Total RNA was extracted using the Mirvana kit (ABI) according to manufacturer's condition. For mRNA detection 0.5 μg of RNA were reverse transcribed into cDNA using I-script (Bio-Rad) and RT-PCR was performed as previously described (25). The primers are described below, and expression was normalized to 18S rRNA (primer sequence described in Ref. 25).
miRNA reverse transcription was performed using the TaqMan MicroRNA Reverse Transcription Kit (Applied Biosystems) according to manufacturer's recommendations. We combined 5 ng of miRNA with dNTPs, MultiScribe reverse transcriptase, and the primer specific for the target miRNA. The resulting cDNA was diluted 15-fold and used in PCR reactions. PCR was performed according to manufacturer's recommendations (Applied Biosystems). Briefly, cDNA was combined with the TaqMan assay specific for the target miRNA, and PCR reaction was done using the ABI7300. α-Myosin heavy chain (MyHC) forward (F): 5′ cccaggatctctggattggtct; αMyHC reverse (R): 5′ggcaggaagaggagtagcaga; βMyHC F: 5′ gagcattctcctgctgtttcctt; βMyHC R: 5′ ctcctctgctgaggcttccttt; sarcoplasmic reticulum (SR) via a sarcoplasmic reticulum Ca2+ ATPase (Serca) F: 5′ gcattgcagtctggatcatcaaca; Serca R: 5′ gccaccatgaactgggtcatt; atrial natriuretic factor (ANF) F: 5′ gccggtagaagatgaggtcatg; ANF R: 5′ gcttcctcagtctgctcactca; B-type natriuretic peptide (BNP) F: 5′ cgctgggaggtcactcctat; BNP R: 5′ gctctggagactggctaggactt.
Cardiac function was assessed essentially as described previously (33). Mice were lightly sedated with isoflurane, and cardiac function was analyzed by a 2D-transthoracic echocardiography using a Visual Sonics Vevo 770 high-resolution ultrasound imager equipped with a 35-MHz transducer. Heart rates were maintained >500 beats/min. Parasternal long axis and multiple short axis B-mode videos and M-mode images (at the level of the midpapillary short axis) were routinely acquired. Determination of FS and ejection fraction (EF) values was performed off-line and in a blinded fashion.
miRNA expression analysis was performed by Dharmacon (Lafayette, CO) using arrays based on the Sanger miRBase 10.1 database, capable of detecting 567 miRNAs. Statistical analysis was done using ANOVA.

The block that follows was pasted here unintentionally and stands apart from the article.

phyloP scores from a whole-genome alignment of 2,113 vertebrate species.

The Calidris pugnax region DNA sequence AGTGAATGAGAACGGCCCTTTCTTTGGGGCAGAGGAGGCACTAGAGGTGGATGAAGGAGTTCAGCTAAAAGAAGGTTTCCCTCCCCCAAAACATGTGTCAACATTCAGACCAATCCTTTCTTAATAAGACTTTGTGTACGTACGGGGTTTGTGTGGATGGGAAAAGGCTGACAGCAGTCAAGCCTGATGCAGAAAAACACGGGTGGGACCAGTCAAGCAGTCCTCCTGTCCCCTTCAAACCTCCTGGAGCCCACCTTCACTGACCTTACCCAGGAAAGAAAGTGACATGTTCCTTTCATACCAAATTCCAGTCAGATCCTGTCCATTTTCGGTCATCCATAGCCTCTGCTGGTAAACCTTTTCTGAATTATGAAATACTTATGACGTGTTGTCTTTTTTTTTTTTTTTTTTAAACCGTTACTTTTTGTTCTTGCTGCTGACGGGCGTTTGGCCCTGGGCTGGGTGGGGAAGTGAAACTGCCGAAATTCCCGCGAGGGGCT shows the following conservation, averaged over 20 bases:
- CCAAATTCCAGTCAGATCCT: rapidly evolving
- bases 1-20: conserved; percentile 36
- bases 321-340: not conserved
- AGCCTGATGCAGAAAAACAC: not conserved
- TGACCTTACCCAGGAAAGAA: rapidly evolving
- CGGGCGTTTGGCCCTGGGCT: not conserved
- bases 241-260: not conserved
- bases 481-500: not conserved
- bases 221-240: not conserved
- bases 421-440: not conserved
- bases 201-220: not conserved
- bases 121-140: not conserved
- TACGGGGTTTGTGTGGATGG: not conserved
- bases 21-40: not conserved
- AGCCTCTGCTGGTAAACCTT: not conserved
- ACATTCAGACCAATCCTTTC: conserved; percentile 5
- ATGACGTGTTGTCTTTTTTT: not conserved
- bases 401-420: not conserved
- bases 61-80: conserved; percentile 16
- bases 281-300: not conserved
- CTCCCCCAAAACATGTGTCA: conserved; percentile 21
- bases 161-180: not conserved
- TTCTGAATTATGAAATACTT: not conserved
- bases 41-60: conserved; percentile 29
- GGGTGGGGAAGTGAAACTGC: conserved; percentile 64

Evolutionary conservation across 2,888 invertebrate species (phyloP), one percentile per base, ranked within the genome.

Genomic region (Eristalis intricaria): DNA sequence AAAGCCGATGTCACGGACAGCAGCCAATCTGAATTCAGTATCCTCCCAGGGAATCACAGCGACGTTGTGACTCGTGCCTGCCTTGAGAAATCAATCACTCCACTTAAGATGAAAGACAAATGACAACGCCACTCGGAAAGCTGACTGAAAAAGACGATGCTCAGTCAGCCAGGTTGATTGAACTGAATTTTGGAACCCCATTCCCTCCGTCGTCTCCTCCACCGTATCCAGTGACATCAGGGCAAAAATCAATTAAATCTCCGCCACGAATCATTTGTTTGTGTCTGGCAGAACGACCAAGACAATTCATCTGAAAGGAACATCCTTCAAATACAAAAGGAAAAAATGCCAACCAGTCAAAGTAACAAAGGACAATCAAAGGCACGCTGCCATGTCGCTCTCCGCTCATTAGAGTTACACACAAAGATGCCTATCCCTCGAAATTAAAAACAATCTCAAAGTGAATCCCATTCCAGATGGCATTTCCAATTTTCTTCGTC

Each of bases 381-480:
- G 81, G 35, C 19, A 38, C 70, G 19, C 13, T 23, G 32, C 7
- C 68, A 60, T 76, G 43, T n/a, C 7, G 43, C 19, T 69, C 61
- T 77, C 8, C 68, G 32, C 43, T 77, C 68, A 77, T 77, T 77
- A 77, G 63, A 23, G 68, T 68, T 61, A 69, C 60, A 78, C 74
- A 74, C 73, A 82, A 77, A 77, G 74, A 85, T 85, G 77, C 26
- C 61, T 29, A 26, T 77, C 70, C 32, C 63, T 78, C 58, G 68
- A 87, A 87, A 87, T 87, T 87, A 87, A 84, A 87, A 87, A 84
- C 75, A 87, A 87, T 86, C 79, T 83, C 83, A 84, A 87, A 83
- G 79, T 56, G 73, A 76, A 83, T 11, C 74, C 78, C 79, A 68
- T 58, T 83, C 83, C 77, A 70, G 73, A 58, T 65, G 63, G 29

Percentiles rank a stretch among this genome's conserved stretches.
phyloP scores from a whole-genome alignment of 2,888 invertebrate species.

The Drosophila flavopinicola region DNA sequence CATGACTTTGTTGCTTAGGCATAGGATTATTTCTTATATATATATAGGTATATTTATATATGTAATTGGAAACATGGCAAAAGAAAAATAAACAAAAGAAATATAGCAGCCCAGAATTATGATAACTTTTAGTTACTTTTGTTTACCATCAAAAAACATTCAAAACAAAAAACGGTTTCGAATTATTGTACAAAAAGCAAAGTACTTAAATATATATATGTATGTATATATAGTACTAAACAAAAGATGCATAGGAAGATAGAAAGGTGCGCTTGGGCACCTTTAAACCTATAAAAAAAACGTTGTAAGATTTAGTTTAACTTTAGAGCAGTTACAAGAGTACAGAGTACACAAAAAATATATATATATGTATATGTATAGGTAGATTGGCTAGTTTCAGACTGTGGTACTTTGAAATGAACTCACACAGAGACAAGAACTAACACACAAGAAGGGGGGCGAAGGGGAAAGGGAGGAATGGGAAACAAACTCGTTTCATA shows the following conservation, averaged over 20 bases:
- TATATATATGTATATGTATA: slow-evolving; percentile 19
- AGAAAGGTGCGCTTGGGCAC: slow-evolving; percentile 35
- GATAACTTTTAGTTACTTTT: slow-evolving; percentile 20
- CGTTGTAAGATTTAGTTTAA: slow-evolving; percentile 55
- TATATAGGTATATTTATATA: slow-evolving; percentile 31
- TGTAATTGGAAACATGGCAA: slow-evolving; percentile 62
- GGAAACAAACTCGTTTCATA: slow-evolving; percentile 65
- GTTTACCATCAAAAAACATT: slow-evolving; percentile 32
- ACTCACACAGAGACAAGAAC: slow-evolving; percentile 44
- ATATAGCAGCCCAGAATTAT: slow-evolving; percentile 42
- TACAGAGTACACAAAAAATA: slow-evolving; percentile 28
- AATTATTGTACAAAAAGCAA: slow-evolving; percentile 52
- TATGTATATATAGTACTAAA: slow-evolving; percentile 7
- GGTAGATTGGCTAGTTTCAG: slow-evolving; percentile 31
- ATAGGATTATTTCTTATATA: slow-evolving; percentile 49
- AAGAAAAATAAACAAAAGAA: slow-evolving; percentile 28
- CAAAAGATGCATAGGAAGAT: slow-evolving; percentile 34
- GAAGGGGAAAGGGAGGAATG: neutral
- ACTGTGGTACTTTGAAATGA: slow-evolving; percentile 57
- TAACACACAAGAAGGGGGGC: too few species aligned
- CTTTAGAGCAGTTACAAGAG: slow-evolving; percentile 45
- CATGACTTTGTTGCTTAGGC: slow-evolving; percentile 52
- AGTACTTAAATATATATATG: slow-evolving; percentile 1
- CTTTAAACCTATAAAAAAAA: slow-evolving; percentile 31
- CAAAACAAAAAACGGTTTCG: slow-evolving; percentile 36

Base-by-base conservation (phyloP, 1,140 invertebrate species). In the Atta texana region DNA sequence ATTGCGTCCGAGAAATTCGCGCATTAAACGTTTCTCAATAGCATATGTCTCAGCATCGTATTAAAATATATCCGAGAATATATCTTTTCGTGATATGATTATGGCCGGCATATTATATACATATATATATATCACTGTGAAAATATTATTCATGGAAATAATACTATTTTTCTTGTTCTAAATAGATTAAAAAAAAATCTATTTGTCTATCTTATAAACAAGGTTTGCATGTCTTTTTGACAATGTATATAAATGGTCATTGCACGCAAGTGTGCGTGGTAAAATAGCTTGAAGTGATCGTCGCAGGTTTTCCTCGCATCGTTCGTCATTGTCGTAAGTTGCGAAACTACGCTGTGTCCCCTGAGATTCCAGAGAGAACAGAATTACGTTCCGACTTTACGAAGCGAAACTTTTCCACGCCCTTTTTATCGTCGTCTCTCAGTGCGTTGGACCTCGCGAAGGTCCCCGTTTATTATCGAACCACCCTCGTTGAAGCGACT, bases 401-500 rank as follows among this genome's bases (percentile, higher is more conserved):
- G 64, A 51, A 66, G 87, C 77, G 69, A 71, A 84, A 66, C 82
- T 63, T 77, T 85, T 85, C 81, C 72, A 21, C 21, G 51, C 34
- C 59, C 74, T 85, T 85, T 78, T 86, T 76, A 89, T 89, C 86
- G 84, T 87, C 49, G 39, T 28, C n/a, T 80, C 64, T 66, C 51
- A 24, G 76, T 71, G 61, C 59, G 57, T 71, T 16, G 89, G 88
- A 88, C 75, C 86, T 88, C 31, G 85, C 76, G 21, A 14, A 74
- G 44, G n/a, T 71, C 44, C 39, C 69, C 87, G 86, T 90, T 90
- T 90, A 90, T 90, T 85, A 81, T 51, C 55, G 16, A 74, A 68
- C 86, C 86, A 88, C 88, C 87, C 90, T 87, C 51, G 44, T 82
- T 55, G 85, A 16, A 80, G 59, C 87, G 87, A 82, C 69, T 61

mRNA expression analysis was performed by the University of Colorado Denver array core facility using Affymetrix Mouse GeneChip 1.0 ST version 1, capable of detecting 28,000 probes. Statistical analysis was done using ANOVA. A P value of 0.05 was used as an initial cutoff followed by a second cutoff that excluded fold differences <1.25-fold.
β1-AR receptor density was determined by radioligand binding studies with 125[I]cyanopindolol ([125I]CYP), using right ventricular tissue obtained from transgenic mice and nontransgenic littermates, as previously described (5).
Network of diseases.
Only genes associated with diseases, as defined by Ingenuity, were included in generating networks. Disease gene networks were created and presented as figures in which each gene is represented by a geometrical symbol with the linkage between genes and a disease represented by a line connecting the two symbols. With this approach a line exists between two genes only if the same disease shares both genes. For each group of genes within a disease, a central node is created and labeled with the disease type and connected to the genes within that disease. Genes that are associated with multiple diseases are labeled as “complex.” For each complex gene a line to each of its associated disease is generated. Finally, each of the networks are color-coded based on disease and are visualized using Cytoscape an open-source, platform-independent environment for visualizing biological networks (6).